The Nuts and Bolts of PlayStation 3D 154

The Digital Foundry blog took an in-depth look at how Sony is introducing 3D technology to PlayStation 3 games. They give a step-by-step description of how the system generates a 3D frame (or rather, a pair of frames), and the graphical hurdles that need be to overcome to ensure the games look good. The article also discusses some of the subtle effects 3D technology can have on gameplay: "'One interesting thing came through in the immersion aspect was that in the first-person camera view, it felt so much more like being there. Typically when most people play MotorStorm, something like 90 per cent play in the third-person view,' Benson explains. 'As soon as we put the 3D settings in place, the first-person view became a lot more popular, a lot more people were using that view. This could indicate that 3D could perhaps change the standards, if you like.' ... 'We found that in the first-person view the game is giving you all the sorts of cues that you're used to in normal driving: speed perception, the ability to judge distances, things like that. It's far easier to avoid track objects.' The insertion of true stereoscopic 3D into MotorStorm also brings about a new sense of appreciation of the scale and size of the game world and the objects within it."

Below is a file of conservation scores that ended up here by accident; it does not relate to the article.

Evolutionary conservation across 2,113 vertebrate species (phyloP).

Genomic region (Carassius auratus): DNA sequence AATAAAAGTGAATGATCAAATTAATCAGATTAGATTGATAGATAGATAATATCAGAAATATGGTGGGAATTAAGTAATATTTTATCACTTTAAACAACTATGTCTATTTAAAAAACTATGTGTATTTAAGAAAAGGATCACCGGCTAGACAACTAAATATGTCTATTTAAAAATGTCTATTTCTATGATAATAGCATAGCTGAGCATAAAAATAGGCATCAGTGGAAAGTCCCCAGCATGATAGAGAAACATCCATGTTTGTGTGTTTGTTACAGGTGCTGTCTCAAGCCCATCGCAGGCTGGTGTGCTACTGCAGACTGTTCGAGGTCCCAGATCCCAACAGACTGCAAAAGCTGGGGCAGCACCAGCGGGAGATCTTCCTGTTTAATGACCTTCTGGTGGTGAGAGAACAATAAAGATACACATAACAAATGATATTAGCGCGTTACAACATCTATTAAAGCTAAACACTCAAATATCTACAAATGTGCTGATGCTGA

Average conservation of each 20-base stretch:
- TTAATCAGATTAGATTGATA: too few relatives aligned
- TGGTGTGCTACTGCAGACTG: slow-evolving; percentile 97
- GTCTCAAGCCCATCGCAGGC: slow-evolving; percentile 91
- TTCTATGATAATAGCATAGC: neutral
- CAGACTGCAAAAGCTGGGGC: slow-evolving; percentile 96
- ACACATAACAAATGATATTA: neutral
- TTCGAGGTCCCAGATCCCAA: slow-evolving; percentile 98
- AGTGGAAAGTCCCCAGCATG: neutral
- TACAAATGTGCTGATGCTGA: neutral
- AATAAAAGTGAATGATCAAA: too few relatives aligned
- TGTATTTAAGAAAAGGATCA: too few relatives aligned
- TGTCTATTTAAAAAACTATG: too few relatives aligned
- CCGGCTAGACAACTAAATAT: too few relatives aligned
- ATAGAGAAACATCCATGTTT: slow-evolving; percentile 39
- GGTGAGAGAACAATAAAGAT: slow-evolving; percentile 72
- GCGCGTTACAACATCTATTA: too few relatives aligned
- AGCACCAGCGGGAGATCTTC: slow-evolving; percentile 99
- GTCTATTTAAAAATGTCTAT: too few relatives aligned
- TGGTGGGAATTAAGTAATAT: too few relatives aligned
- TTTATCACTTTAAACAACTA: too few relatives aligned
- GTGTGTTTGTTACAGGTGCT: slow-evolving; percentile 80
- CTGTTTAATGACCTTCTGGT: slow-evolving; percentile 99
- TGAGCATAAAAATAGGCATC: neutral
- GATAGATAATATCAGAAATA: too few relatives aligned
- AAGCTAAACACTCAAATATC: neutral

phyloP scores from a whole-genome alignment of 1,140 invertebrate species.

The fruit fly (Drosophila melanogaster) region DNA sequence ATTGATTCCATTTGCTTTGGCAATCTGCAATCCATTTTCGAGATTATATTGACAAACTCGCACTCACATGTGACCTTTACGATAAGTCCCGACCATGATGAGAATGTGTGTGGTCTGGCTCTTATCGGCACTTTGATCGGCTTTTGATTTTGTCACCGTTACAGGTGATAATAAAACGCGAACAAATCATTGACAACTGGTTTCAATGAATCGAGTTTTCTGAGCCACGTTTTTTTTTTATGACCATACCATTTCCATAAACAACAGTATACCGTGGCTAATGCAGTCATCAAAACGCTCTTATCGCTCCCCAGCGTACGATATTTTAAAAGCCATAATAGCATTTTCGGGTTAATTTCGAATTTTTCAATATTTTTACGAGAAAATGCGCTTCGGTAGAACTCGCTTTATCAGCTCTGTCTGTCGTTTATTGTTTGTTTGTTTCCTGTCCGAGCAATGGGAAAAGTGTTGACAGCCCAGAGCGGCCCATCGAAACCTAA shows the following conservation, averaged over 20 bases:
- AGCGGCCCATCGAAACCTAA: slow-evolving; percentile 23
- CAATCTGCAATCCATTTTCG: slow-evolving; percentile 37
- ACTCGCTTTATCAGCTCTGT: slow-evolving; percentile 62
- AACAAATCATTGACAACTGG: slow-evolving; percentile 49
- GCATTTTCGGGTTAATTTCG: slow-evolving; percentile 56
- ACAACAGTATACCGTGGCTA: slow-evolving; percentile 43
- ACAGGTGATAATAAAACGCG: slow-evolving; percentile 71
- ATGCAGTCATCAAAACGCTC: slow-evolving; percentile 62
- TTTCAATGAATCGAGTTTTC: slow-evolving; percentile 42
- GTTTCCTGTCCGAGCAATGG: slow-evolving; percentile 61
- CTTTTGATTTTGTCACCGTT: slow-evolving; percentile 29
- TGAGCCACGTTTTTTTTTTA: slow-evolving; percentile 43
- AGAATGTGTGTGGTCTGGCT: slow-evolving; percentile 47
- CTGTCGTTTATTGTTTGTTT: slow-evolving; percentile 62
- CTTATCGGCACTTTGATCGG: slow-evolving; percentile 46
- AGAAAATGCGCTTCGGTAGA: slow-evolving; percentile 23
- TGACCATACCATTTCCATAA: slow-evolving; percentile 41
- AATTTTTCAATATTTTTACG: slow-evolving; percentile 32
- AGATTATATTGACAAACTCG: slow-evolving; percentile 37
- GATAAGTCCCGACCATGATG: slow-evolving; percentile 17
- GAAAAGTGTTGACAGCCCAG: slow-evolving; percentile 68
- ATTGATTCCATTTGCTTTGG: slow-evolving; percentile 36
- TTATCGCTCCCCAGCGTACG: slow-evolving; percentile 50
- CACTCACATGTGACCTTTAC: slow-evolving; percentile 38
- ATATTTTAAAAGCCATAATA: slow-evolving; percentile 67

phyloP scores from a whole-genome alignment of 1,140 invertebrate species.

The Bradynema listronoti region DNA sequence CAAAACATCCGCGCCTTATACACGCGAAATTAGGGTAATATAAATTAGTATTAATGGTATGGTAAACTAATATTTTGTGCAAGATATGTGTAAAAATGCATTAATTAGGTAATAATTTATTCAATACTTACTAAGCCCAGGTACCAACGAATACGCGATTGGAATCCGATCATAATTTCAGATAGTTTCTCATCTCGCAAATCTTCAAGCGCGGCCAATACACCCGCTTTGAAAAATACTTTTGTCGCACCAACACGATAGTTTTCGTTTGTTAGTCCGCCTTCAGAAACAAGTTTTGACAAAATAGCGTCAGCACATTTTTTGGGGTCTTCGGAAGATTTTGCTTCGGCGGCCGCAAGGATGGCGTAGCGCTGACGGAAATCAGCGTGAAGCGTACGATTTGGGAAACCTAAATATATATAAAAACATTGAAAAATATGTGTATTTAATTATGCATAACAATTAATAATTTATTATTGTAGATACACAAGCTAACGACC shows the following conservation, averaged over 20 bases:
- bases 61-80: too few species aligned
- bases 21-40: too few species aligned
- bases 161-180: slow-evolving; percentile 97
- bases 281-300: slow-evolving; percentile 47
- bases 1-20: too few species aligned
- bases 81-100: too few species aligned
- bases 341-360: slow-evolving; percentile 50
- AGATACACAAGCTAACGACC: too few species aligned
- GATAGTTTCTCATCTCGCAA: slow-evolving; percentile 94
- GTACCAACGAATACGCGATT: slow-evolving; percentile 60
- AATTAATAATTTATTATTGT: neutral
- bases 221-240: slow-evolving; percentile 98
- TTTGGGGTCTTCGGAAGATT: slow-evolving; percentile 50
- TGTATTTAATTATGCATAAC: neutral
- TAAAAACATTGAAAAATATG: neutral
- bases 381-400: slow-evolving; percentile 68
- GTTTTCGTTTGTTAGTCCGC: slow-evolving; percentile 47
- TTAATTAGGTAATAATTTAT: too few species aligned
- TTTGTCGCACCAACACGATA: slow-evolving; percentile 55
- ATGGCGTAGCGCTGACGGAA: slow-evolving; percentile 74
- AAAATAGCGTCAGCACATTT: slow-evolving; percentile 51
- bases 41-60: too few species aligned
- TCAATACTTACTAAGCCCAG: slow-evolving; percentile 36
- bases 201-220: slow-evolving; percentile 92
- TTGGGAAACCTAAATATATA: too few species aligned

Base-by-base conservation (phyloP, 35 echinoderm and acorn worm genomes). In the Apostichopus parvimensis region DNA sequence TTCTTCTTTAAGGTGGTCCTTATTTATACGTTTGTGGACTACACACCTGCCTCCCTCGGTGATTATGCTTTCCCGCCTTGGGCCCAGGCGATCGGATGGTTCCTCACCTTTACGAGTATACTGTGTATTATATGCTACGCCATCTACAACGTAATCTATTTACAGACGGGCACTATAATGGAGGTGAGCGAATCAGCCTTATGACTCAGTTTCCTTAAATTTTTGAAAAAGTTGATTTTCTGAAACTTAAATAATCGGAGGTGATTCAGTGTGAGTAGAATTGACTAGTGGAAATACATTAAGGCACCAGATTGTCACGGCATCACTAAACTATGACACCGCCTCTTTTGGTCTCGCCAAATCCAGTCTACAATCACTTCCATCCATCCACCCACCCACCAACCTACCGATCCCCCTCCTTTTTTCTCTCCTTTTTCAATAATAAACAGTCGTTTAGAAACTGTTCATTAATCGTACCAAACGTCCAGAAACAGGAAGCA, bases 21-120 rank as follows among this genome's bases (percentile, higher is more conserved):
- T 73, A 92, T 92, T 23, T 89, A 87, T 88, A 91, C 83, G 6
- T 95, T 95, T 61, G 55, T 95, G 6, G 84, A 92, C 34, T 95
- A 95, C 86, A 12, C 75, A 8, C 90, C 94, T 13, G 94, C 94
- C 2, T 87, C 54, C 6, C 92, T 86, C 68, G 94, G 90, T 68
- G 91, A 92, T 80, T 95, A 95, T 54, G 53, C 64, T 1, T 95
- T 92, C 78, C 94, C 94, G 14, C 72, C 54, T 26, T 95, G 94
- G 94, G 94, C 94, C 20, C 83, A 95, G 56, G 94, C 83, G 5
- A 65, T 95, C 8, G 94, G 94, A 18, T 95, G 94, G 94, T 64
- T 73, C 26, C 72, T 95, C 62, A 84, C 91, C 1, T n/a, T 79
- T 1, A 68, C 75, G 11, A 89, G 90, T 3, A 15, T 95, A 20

Failed Games That Damaged Or Killed Their Companies 397

An anonymous reader writes "Develop has an excellent piece up profiling a bunch of average to awful titles that flopped so hard they harmed or sunk their studio or publisher. The list includes Haze, Enter The Matrix, Hellgate: London, Daikatana, Tabula Rasa, and — of course — Duke Nukem Forever. 'Daikatana was finally released in June 2000, over two and a half years late. Gamers weren't convinced the wait was worth it. A buggy game with sidekicks (touted as an innovation) who more often caused you hindrance than helped ... achieved an average rating of 53. By this time, Eidos is believed to have invested over $25 million in the studio. And they called it a day. Eidos closed the Dallas Ion Storm office in 2001.'"

Using EMP To Punch Holes In Steel 165

angrytuna writes "The Economist is running a story about a group of researchers at the Fraunhofer Institute for Machine Tools and Forming Technology in Chemnitz, Germany, who've found a way to use an EMP device to shape and punch holes through steel. The process enjoys advantages over both lasers, which take more time to bore the hole (0.2 vs. 1.4 seconds), and by metal presses, which can leave burrs that must be removed by hand."

Comment Re:Debug key (Score 1) 806

Ever wondered what the SysRq key on your keyboard does?

Introduced by IBM with the PC/AT, it was intended to be available as a special key to directly invoke low-level operating system functions with no possibility of conflicting with any existing software.

I remember using the SysRequest key on an old IBM System-34, that was long before the PC/AT, oh wait I just gave away my age

Comment And more GPL violations by manufactures (Score 3, Interesting) 445

The only downside is many of the manufactures now violate the GPLv2 copyright either by refusing to release the kernel sources or dragging their feet for months... For example HTC keeps violating the GPL with their phones... go ask HTC specifically for the Kernel (not the Android software) for their CDMA phones and they'll either point you to the GSM version of the kernel, claim that their kernel modifications fall under the Apache license, are proprietary or claim that Sprint and/or Verizon have to release it.